Unlike other neurostimulators, WAND devices have a unique design with custom integrated circuits that are able to record the subtle electrical signals that the brain emits while also sending out stronger impulses to “correct” faulty signals.
Thanks to WAND, “[b]ecause we can actually stimulate and record in the same brain region, we know exactly what is happening when we are providing a therapy,” notes Muller.
Source: Medical News Today by M. Cohut
For people with severe epilepsy, no medication is effective – but a radical approach of implanting stem cells into the brain could stop seizures at their source.
The technique, which has so far shown promise in rats, would involve taking some of a patient’s own skin cells and turning them into embryonic-like stem cells in the lab. These can then be directed to become a kind of brain cell that damps down seizures.
Epilepsy arises when there is an imbalance between two different kinds of nerve cell in the brain; excitatory ones, which cause other cells to fire, and inhibitory ones, which block firing. Seizures result when excitation swamps inhibition.
For some people with epilepsy, the surge of excitation starts in one part of the brain, called the hippocampus, before spreading elsewhere. So Ashok Shetty at Texas A&M University and his colleagues tried boosting inhibition at that site to see what would happen.
First, Shetty’s team injected 38 rats with a chemical that triggers a long seizure. The resulting brain damage causes the animals to have spontaneous seizures, starting from the hippocampus, over the next few months.
A week after the initial damage, the team implanted inhibitory brain cells in the hippocampi of about half the rats. Five months later, those given implanted cells had 70 per cent fewer seizures than those without implants.
To check it was really the inhibitory cells working, five implanted animals were given cells that were genetically modified to stop firing when the animal was dosed with a drug. When under the drug’s influence, these mice had about the same number of seizures as mice that hadn’t had any cells implanted.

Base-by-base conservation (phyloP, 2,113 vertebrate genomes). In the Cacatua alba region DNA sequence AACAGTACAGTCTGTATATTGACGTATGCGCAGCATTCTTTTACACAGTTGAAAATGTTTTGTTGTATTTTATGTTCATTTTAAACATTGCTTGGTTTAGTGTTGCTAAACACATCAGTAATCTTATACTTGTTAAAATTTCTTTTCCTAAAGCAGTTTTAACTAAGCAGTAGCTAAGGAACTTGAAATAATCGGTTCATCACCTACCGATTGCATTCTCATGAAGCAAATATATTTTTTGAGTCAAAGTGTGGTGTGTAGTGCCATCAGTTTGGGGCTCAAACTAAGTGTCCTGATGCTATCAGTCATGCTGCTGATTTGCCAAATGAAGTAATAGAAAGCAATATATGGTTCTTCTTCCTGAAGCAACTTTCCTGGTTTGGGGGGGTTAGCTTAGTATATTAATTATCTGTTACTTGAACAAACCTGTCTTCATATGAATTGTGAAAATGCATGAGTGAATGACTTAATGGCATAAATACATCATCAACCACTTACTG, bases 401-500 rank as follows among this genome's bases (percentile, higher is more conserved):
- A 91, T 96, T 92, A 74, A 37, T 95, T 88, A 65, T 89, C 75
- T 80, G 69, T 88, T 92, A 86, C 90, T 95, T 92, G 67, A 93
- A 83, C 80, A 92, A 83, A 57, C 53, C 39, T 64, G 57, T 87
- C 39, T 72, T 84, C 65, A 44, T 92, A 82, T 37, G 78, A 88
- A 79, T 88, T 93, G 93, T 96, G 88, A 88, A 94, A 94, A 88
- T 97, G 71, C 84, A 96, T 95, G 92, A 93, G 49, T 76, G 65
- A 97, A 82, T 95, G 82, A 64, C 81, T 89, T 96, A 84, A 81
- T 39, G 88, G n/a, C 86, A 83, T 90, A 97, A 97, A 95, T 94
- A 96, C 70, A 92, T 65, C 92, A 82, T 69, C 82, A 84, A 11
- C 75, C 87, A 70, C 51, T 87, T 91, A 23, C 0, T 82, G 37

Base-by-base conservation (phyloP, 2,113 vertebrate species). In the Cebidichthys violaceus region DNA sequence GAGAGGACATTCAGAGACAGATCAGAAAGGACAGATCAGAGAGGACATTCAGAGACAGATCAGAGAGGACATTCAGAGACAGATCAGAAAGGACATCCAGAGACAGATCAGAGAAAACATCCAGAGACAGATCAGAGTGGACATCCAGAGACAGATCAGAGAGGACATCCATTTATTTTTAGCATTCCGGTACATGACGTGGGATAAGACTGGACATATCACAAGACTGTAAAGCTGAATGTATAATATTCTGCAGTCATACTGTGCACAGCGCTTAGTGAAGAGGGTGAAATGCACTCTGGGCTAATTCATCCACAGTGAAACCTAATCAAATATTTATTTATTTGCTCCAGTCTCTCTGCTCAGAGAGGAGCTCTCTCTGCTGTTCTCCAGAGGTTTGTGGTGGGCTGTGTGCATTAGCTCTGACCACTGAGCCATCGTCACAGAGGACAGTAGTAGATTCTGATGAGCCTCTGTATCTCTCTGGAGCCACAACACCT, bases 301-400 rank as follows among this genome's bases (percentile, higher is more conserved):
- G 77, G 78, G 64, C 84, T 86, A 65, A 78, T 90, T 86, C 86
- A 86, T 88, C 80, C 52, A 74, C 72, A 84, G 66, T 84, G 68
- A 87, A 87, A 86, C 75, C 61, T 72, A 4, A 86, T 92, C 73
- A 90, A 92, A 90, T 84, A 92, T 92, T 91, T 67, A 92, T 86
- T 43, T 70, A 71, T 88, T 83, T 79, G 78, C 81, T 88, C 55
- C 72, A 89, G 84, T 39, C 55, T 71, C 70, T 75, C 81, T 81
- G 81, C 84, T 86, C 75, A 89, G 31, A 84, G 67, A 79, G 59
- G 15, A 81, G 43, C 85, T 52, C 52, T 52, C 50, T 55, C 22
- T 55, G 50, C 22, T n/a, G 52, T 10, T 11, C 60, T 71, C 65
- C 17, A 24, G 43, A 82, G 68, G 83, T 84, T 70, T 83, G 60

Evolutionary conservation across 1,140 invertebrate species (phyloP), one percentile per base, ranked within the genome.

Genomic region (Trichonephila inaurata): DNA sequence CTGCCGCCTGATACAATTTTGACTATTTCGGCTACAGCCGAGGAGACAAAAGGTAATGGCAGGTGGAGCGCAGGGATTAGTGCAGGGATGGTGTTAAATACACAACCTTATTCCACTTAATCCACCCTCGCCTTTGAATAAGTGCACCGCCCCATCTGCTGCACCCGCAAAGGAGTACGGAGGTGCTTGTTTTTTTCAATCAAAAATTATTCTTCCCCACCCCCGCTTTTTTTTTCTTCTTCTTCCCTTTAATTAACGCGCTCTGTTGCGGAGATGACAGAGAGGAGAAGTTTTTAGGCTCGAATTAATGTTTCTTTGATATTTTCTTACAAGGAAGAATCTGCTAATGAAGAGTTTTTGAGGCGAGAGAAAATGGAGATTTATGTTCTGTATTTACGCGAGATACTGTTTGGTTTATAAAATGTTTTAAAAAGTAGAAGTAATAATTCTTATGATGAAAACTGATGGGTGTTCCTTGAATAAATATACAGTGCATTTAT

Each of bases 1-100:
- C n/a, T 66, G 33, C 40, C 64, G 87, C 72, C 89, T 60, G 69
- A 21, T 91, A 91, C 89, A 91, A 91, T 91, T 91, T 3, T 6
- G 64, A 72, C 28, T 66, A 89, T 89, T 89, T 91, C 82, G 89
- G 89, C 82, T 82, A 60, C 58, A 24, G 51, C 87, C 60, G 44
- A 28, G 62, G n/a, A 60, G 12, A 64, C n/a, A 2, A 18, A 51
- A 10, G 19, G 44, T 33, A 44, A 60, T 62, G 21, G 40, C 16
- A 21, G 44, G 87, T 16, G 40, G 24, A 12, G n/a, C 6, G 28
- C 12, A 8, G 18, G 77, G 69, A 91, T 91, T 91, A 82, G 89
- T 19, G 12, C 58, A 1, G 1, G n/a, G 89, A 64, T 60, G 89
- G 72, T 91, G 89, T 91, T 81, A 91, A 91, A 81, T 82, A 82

Dissections also showed that the implanted cells survived in the hippocampus.
Shetty says the treatment could be suitable for people whose seizures originate in a small part of their hippocampus, and whose only other option is surgery to remove that part. They could try a cell implant instead, and if something went wrong, they could have all the graft removed along with the epileptic brain tissue. And if the therapeutic cells were made from a patient’s own skin, they wouldn’t need medicines to stop rejection.
The study isn’t proof this approach will work, though, says Bruno Frenguelli at the University of Warwick, UK. The rats were given implants soon after their brain damage, and it isn’t clear if the technique would help people with seizures stemming from a head injury in the past, which is a common cause of epilepsy.
Journal reference: PNAS, DOI: 10.1073/pnas.1814185115
SOURCE: Written By C. Wilson for NewScientist.com
With funding from NIH Phase II SBIR grant, Neuroene Therapeutics will take the next steps toward bringing their vitamin K analogues for drug-resistant epilepsy to clinical trial
Neuroene Therapeutics, a start-up company founded by mitochondrial biologist Sherine S. L. Chan, Ph.D. and medicinal chemist C. James Chou, Ph.D. of the Medical University of South Carolina, has received a $1.5 million NIH Phase II Small Business Innovation Research grant to optimize vitamin K analogues that could improve seizure control in patients with drug-resistant epilepsy. Richard Himes, Ph.D., a chemist at the College of Charleston, serves as the company’s Chief Scientific Officer.
Photo: Dr. Chan and Dr. Chou are the founders of Neuroene Therapeutics, an MUSC start-up company that was awarded a 1.5M SBIR Phase II grant to develop a novel anti-seizure compound for drug-resistant epilepsy.
Of the 3.4 million Americans estimated to have epilepsy, one third do not receive adequate seizure control with current medications, either because the drugs do not work for them or because they cannot tolerate the drug’s side effects.